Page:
In chapter 2, Chin discusses the practice of slavery in America and how the latter caused African Americans to be treated as commodities rather than human beings. She then discusses the various aspects of slavery including “conspicuous consumption” (where in which slaves would secretly take food, fish when they were supposed to be working, etc.), how the type and quality of clothes that people wore indicated whether they were free or enslaved, and how black slaves would often attempt to “pass” for white and/or free by wearing certain attires. Chin then finishes her chapter by discussing the various images of violence, crime, and drug use that become associated with “inner cities,” citing, as an example, a rather brutal case where two young boys were framed/accused of raping a young girl for her bike (when it was in fact an adult predator who did so).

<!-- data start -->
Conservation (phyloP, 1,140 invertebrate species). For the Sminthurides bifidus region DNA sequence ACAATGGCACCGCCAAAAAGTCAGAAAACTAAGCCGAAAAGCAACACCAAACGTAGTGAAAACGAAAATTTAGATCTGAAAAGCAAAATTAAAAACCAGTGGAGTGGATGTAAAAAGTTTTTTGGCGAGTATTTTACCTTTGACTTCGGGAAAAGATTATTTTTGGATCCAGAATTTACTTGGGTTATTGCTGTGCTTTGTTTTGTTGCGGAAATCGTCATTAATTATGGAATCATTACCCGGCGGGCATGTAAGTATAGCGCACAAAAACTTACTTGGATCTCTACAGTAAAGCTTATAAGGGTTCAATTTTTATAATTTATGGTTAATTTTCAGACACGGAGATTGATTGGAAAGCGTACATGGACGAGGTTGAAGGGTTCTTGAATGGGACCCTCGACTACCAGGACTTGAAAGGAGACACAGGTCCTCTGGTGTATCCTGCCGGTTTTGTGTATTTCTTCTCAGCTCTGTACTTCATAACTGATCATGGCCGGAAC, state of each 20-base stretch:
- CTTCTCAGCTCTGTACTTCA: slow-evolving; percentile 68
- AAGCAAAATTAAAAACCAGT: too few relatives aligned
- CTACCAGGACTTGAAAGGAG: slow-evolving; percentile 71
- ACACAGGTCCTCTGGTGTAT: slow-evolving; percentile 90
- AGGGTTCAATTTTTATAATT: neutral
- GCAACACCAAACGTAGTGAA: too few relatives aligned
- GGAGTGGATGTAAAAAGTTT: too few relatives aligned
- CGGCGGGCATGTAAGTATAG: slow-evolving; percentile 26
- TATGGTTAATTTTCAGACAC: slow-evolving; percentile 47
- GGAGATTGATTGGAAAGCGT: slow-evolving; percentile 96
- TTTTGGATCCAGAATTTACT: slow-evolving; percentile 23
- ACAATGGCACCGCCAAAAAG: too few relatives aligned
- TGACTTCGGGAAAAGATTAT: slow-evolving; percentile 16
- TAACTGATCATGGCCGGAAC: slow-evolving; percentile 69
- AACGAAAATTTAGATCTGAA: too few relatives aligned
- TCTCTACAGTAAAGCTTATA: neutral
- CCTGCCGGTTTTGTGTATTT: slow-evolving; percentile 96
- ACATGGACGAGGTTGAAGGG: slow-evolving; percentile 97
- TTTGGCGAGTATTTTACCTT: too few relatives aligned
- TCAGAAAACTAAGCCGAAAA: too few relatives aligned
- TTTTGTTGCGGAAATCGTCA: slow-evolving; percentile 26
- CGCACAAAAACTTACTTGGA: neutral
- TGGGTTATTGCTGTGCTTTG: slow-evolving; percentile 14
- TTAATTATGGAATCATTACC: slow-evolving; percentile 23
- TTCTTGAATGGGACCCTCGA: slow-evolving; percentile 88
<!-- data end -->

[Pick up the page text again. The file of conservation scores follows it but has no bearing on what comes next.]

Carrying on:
In the next few chapters, Chin discusses the many consumerism-based situations that Natalia, Asia, and other children take part in. Chin explains that the chapter is called “What are you looking at, white people,” because one girl, Tionna, screamed that at a car with a white woman inside it passing by. Furthermore, Chin talks about how the suspicious attitudes that middle-upper class whites have towards the young girls in this book (being paranoid and assuming, because of their skin color and clothes, etc., that they are violent criminals, drug abusers, etc.) psychologically affect how they (and, at the same time, other poor minorities in the U.S. as well) behave: the girls act angrier and more confrontational when they believe that they are being perceived as too poor to buy goods (or, as being thieves), etc. Two important examples in these chapters that illustrate the above issue include one incident where Asia suspected that a cashier at Claire’s (a trendy uptown mall) assumed she was unable to pay for something (and so Asia later bought another item at that store, slammed a $50 bill on the counter, and cathartically exclaimed, “keep the change!”), and another incident, told by Deacon Rose (a woman in Natalie’s church/parish), where in which the respective woman protested a white saleswoman’s suggestion to buy a cheap, cotton dress instead of a fine, silky one. Chin also talks about the differences between the neighborhood store Bob’s and the public mall uptown that the children go to. When they shop at the former, the children feel comfortable, safe, and accepted, and the storeowner himself acts as a father figure of sorts for the local children. When they shop at the latter, however, the children feel like outsiders, and they feel like many of the people (middle-upper class whites) there don’t like them, don’t take them seriously as customers, and quietly don’t want them there. In fact, Chin talks about how the mall owners once redirected bus routes so that less African Americans from New Haven would arrive at that particular mall.